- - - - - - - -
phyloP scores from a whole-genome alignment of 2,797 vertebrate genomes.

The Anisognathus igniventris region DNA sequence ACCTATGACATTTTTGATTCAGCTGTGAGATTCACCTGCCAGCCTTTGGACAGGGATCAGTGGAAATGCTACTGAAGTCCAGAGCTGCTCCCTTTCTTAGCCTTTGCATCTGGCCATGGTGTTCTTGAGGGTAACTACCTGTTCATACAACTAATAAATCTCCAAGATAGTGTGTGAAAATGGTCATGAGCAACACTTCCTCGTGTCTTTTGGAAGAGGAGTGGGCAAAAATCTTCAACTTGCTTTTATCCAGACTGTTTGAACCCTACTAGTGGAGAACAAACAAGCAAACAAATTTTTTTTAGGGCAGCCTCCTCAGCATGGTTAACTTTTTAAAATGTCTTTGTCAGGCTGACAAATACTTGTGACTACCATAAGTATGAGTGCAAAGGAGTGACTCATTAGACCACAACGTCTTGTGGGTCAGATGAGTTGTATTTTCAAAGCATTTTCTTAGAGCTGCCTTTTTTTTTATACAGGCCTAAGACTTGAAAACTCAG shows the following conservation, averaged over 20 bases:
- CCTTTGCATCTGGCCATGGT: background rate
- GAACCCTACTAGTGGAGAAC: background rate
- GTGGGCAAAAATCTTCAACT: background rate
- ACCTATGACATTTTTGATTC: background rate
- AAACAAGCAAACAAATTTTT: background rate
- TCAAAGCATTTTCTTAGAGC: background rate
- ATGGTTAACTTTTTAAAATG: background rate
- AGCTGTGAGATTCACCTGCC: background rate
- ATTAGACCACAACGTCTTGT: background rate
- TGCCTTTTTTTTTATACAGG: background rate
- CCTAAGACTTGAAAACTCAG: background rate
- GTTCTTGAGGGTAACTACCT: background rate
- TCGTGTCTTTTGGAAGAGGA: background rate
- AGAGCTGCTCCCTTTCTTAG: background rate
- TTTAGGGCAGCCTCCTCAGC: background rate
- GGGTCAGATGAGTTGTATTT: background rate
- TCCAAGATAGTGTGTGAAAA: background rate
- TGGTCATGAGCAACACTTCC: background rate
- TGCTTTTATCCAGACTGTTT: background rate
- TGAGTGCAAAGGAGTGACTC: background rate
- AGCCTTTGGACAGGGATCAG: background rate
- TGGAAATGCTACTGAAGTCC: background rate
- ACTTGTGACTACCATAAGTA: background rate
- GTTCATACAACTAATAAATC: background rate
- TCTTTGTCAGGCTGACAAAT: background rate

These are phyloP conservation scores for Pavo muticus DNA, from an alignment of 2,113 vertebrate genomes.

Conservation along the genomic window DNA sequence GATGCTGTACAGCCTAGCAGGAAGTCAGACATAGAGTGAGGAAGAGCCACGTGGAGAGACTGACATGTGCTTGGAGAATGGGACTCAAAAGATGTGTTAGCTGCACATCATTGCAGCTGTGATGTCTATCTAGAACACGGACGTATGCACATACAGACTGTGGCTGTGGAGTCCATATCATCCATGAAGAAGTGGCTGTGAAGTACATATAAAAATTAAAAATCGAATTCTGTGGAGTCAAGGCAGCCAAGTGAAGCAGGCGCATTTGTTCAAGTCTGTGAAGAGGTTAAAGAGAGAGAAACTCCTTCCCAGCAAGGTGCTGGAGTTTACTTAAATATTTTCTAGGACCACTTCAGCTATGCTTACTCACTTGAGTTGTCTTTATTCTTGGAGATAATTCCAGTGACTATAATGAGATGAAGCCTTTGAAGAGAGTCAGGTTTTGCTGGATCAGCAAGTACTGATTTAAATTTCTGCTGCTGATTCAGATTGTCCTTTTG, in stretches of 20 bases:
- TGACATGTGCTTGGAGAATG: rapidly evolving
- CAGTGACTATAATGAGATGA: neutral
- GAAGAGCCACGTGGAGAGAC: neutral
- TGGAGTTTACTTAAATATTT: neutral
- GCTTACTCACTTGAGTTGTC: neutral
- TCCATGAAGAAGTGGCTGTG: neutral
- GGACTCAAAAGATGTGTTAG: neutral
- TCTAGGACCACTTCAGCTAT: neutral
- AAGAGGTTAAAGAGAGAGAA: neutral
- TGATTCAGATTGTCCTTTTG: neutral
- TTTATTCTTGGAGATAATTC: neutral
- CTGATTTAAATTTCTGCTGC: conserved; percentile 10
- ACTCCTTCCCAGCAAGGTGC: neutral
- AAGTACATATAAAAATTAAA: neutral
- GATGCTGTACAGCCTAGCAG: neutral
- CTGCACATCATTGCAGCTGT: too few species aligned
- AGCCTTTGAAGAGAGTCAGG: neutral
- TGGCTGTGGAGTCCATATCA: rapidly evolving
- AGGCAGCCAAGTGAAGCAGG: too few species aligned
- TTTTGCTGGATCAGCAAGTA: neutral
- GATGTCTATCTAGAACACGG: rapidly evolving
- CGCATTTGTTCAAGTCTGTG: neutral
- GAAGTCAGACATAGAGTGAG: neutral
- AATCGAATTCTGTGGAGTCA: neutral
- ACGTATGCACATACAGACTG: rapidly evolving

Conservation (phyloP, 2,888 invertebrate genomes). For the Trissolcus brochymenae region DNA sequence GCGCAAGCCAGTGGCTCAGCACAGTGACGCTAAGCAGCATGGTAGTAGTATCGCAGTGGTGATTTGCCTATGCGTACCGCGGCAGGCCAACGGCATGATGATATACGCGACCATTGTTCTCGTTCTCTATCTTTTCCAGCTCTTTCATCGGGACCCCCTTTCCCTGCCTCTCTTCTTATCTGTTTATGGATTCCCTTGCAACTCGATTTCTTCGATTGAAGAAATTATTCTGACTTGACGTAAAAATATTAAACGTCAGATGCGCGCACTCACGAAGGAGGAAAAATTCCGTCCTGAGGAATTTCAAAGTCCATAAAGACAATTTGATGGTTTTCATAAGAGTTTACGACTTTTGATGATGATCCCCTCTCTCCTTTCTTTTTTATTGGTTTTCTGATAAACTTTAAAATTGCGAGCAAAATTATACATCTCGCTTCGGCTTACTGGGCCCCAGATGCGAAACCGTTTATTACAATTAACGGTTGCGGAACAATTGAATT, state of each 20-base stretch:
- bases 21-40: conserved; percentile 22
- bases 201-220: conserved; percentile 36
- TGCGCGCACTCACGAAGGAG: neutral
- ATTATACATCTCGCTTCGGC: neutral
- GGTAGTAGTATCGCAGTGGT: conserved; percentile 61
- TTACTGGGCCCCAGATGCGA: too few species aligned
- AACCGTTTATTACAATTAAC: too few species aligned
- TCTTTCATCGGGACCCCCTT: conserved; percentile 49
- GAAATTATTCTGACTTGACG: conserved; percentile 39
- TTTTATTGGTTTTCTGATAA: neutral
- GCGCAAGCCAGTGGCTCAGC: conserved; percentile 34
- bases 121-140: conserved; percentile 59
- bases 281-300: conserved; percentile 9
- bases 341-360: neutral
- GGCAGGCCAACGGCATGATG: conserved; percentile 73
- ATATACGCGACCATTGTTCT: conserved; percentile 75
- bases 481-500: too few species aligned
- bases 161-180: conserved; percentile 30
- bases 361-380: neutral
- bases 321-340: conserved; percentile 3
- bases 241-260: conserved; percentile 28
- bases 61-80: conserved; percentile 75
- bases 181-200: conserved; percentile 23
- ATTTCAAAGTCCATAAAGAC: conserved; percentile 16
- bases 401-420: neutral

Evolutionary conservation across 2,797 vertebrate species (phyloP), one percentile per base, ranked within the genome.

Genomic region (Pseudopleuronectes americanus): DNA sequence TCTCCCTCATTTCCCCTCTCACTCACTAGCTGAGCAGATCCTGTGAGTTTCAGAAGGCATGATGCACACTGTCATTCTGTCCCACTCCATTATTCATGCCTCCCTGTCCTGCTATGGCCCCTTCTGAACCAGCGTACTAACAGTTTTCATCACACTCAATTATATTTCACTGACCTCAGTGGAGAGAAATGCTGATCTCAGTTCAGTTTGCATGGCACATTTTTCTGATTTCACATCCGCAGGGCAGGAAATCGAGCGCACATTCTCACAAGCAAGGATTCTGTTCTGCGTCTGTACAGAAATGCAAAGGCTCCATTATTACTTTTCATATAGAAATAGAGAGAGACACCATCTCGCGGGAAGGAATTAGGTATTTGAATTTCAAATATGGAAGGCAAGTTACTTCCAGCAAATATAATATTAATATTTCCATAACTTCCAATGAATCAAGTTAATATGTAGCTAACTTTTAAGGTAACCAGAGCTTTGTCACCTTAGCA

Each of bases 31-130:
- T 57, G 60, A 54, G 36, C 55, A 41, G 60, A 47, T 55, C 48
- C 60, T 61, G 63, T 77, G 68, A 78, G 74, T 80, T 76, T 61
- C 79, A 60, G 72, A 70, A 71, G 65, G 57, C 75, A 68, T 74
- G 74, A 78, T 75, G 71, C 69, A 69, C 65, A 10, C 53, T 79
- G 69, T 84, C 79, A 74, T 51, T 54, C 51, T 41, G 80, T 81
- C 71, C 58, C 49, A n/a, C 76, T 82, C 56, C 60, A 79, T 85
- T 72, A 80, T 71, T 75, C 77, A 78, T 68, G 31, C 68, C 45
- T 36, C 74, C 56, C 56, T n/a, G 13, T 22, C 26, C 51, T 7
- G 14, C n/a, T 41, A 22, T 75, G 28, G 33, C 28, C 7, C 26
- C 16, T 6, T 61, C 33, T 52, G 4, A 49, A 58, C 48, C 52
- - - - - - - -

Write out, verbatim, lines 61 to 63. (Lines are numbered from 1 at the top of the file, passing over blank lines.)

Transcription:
- TTACTGGGCCCCAGATGCGA: too few species aligned
- AACCGTTTATTACAATTAAC: too few species aligned
- TCTTTCATCGGGACCCCCTT: conserved; percentile 49